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As college grows more expensive, more students are under pressure to make sure their studies lead them to a job.
Jobs search website CareerCast has ranked the majors with the best career prospects.
"The more opportunity you have earlier in your career, the better," said Kyle Kensing, online content editor at CareerCast. Indeed, a recent study found that if you don't put your degree to use quickly, you might never do so.
Picking up a practical degree doesn't have to mean abandoning your passions, Kensing said. Consider double majoring — one in accounting, another in English — or minoring in a more creative field. "You can't burn yourself out," he said.
Here are the degrees with the best job prospects, according to CareerCast.
Accounting is one of the steadiest fields of study if you're hoping to land a job, according to CareerCast.
More than 90 percent of accounting majors are employed and the field is expected to grow by 10 percent over the next eight years.
This degree can help secure a position in many fields — including human resources, research and consulting.
Some business management majors will also become medical services managers, a position projected to grow 20 percent.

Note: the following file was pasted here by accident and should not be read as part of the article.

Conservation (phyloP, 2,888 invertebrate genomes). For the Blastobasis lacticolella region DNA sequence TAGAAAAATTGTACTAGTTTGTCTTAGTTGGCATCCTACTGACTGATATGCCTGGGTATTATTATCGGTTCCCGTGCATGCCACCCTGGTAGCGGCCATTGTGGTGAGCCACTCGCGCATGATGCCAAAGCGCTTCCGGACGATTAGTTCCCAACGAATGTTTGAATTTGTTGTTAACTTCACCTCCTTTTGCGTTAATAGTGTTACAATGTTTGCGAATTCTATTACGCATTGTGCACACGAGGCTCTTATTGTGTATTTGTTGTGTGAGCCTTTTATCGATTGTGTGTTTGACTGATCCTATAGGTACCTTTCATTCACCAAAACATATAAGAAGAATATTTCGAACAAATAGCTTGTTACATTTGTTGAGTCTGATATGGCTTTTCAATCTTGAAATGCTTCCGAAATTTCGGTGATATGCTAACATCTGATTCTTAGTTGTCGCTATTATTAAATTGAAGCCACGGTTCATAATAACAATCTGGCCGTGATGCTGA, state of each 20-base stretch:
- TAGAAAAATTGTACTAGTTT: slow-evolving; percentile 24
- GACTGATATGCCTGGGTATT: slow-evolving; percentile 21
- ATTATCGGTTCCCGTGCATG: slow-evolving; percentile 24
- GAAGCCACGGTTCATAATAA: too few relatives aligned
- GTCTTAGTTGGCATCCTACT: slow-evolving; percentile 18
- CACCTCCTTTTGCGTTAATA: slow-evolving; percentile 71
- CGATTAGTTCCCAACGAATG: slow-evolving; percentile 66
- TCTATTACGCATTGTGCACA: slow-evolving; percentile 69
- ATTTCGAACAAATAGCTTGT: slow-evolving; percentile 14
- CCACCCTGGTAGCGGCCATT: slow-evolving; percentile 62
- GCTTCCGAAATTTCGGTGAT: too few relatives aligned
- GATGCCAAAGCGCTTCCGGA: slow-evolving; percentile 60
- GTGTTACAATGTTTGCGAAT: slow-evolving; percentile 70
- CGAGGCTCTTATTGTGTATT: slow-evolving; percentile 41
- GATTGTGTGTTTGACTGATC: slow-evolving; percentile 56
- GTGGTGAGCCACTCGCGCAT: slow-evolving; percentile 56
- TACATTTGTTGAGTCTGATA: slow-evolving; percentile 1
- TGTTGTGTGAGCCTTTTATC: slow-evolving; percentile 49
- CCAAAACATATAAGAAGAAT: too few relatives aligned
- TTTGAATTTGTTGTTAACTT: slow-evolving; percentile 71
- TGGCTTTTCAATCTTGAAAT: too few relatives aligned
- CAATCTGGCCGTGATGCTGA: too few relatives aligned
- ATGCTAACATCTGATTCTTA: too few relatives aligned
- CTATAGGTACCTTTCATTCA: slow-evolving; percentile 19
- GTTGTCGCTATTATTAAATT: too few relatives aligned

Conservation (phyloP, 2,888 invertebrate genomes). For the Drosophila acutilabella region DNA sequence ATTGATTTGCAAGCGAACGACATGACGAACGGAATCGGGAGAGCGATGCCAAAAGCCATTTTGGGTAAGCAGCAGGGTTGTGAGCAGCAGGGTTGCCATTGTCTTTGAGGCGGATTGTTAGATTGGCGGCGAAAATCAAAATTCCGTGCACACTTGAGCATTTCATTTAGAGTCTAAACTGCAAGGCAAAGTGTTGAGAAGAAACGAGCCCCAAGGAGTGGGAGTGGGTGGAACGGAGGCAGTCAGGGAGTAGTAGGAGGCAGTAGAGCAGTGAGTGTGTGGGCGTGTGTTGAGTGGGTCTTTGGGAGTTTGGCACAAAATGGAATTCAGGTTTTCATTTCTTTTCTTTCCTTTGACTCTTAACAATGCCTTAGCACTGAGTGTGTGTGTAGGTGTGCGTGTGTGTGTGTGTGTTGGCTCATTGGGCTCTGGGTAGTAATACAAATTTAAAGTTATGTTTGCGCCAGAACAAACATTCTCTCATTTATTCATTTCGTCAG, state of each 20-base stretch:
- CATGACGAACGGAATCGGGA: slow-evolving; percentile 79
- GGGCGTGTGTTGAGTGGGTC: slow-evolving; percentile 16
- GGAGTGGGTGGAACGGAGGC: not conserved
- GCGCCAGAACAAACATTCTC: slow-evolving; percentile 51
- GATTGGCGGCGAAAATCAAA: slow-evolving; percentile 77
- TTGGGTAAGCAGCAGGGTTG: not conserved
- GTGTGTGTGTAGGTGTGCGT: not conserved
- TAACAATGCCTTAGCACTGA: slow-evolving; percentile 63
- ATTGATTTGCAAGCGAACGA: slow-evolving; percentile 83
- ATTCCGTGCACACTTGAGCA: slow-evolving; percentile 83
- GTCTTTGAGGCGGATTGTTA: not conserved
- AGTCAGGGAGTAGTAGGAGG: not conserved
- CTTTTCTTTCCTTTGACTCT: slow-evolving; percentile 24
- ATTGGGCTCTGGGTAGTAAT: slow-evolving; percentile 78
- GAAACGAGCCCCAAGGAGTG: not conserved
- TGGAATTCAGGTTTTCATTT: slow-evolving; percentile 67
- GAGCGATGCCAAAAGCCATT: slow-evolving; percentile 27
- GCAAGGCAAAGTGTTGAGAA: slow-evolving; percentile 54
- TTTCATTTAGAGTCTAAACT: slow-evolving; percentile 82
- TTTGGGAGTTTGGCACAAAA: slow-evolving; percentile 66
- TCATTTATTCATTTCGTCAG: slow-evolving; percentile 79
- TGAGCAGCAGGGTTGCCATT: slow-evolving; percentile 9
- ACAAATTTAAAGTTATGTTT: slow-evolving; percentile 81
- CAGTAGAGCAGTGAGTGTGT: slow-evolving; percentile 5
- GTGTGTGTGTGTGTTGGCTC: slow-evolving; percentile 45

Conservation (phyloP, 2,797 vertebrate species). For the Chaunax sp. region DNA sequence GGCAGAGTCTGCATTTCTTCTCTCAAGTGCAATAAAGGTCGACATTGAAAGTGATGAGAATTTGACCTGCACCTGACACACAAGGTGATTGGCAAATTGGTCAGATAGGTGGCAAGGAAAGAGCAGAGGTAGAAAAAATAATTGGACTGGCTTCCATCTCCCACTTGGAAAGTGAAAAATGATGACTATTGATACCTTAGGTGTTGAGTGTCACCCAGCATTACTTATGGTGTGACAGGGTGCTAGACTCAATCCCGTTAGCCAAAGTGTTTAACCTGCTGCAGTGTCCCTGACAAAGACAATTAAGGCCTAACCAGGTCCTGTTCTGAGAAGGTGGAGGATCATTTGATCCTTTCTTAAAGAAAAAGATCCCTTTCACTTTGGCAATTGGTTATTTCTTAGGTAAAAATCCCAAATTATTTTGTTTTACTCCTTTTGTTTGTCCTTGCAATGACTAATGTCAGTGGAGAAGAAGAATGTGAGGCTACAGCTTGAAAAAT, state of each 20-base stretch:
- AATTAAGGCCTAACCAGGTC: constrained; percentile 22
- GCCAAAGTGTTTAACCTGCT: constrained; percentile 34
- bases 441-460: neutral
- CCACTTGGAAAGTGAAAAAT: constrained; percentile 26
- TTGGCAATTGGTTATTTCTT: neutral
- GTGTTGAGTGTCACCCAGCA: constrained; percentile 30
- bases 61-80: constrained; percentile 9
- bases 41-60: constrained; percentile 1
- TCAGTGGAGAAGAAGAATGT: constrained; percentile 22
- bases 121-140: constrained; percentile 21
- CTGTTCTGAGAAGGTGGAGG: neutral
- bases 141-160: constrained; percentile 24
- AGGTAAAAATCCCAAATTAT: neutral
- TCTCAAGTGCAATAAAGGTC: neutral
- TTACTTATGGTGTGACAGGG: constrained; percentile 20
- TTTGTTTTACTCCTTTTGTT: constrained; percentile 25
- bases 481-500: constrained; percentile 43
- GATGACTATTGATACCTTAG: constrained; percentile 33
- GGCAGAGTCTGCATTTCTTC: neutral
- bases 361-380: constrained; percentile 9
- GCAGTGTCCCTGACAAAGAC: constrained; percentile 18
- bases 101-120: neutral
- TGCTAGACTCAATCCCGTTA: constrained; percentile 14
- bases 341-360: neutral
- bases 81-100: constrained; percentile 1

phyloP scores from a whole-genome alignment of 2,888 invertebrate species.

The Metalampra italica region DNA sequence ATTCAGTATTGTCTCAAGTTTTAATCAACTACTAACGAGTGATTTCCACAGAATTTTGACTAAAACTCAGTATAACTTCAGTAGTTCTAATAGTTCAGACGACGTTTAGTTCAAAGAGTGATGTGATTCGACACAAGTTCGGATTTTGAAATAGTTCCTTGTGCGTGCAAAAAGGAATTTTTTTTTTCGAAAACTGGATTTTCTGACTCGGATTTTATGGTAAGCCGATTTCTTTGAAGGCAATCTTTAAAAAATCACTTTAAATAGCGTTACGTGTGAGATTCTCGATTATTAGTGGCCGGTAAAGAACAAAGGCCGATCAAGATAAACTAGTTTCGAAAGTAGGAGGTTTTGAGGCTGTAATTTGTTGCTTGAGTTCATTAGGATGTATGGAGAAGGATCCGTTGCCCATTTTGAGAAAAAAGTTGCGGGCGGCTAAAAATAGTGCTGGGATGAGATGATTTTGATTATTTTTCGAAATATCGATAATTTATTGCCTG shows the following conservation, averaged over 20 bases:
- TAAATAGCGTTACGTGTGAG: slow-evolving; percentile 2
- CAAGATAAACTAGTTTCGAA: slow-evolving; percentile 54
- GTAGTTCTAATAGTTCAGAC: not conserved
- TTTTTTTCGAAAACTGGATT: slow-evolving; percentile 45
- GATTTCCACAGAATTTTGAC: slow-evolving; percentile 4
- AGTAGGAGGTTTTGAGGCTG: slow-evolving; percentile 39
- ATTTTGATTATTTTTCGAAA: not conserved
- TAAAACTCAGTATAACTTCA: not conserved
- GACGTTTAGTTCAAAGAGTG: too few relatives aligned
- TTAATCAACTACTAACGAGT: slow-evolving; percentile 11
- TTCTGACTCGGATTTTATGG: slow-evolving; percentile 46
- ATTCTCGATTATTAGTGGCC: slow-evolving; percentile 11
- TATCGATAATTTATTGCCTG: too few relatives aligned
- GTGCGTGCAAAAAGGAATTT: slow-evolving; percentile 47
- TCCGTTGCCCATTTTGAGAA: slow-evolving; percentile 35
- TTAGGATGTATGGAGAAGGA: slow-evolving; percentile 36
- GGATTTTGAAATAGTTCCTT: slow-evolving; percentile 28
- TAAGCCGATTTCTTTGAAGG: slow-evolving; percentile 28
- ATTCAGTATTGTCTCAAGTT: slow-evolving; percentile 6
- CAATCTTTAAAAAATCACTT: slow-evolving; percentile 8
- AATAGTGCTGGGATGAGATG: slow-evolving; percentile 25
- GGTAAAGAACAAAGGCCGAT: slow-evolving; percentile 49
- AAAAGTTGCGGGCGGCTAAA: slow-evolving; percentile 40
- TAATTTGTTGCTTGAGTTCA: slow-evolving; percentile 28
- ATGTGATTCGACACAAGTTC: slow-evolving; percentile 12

CareerCast put chemistry on the list because some of the highest-paying careers — including physicians and chemical engineers — require extensive post-secondary schooling, which often begin with a B.A. in chemistry.
Information technology jobs are on the rise. A major in computer science will help you land a position as a developer or analyst.
Financial analysts and personal financial advisors have growth outlooks of 11 percent and 15 percent, respectively, according to CareerCast.
As cloud-based technology makes its way into more fields, a background in information systems will make you competitive in the job market.
The employment rate for recent marketing and market research grads is nearly 95 percent.
In CareerCast's best jobs of 2018 report, many of the top roles required a background in math — including statistician, data scientist and actuary.
While many of the more lucrative engineering positions require graduate school degrees, mechanical engineers typically only need a bachelor's degree. The major can be applied to many industries, as well, such as automotive, robotics and construction.
Demand for nurses is among the highest for all careers, and nursing entry-level positions pay more than most.
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